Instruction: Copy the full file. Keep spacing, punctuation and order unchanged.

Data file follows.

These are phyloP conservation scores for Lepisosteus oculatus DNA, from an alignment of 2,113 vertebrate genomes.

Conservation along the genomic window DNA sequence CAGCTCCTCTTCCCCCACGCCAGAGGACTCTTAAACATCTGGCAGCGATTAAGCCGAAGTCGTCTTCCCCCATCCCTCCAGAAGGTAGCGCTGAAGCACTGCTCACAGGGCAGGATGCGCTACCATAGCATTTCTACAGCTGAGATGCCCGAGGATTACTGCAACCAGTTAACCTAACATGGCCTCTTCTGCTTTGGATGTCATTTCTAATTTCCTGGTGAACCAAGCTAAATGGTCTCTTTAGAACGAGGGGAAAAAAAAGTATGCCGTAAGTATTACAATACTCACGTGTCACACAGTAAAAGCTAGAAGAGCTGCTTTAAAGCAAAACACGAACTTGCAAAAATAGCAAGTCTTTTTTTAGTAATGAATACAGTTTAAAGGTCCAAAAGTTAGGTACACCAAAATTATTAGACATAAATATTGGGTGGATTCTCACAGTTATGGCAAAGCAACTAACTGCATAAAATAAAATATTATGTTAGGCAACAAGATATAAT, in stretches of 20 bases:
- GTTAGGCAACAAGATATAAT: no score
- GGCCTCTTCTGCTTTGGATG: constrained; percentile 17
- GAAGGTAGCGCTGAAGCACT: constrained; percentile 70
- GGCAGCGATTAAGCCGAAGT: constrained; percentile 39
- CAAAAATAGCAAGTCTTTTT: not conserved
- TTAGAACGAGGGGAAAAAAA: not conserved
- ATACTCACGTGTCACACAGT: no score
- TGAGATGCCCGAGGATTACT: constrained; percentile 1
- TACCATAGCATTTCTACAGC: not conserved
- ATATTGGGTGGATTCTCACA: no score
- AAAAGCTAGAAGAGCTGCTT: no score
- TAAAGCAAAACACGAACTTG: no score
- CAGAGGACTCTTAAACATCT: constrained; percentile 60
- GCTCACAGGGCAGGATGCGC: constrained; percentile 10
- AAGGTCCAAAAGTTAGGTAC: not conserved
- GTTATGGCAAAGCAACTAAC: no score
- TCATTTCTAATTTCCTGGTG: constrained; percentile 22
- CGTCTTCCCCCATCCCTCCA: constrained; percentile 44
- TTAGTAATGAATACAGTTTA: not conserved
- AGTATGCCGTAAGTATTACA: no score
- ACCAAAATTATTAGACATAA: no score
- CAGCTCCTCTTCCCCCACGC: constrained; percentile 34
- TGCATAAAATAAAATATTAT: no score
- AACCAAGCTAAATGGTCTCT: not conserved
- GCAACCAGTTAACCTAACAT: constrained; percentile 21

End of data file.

These are phyloP conservation scores for Lepisosteus oculatus DNA, from an alignment of 2,113 vertebrate genomes.

Conservation along the genomic window DNA sequence CAGCTCCTCTTCCCCCACGCCAGAGGACTCTTAAACATCTGGCAGCGATTAAGCCGAAGTCGTCTTCCCCCATCCCTCCAGAAGGTAGCGCTGAAGCACTGCTCACAGGGCAGGATGCGCTACCATAGCATTTCTACAGCTGAGATGCCCGAGGATTACTGCAACCAGTTAACCTAACATGGCCTCTTCTGCTTTGGATGTCATTTCTAATTTCCTGGTGAACCAAGCTAAATGGTCTCTTTAGAACGAGGGGAAAAAAAAGTATGCCGTAAGTATTACAATACTCACGTGTCACACAGTAAAAGCTAGAAGAGCTGCTTTAAAGCAAAACACGAACTTGCAAAAATAGCAAGTCTTTTTTTAGTAATGAATACAGTTTAAAGGTCCAAAAGTTAGGTACACCAAAATTATTAGACATAAATATTGGGTGGATTCTCACAGTTATGGCAAAGCAACTAACTGCATAAAATAAAATATTATGTTAGGCAACAAGATATAAT, in stretches of 20 bases:
- GTTAGGCAACAAGATATAAT: no score
- GGCCTCTTCTGCTTTGGATG: constrained; percentile 17
- GAAGGTAGCGCTGAAGCACT: constrained; percentile 70
- GGCAGCGATTAAGCCGAAGT: constrained; percentile 39
- CAAAAATAGCAAGTCTTTTT: not conserved
- TTAGAACGAGGGGAAAAAAA: not conserved
- ATACTCACGTGTCACACAGT: no score
- TGAGATGCCCGAGGATTACT: constrained; percentile 1
- TACCATAGCATTTCTACAGC: not conserved
- ATATTGGGTGGATTCTCACA: no score
- AAAAGCTAGAAGAGCTGCTT: no score
- TAAAGCAAAACACGAACTTG: no score
- CAGAGGACTCTTAAACATCT: constrained; percentile 60
- GCTCACAGGGCAGGATGCGC: constrained; percentile 10
- AAGGTCCAAAAGTTAGGTAC: not conserved
- GTTATGGCAAAGCAACTAAC: no score
- TCATTTCTAATTTCCTGGTG: constrained; percentile 22
- CGTCTTCCCCCATCCCTCCA: constrained; percentile 44
- TTAGTAATGAATACAGTTTA: not conserved
- AGTATGCCGTAAGTATTACA: no score
- ACCAAAATTATTAGACATAA: no score
- CAGCTCCTCTTCCCCCACGC: constrained; percentile 34
- TGCATAAAATAAAATATTAT: no score
- AACCAAGCTAAATGGTCTCT: not conserved
- GCAACCAGTTAACCTAACAT: constrained; percentile 21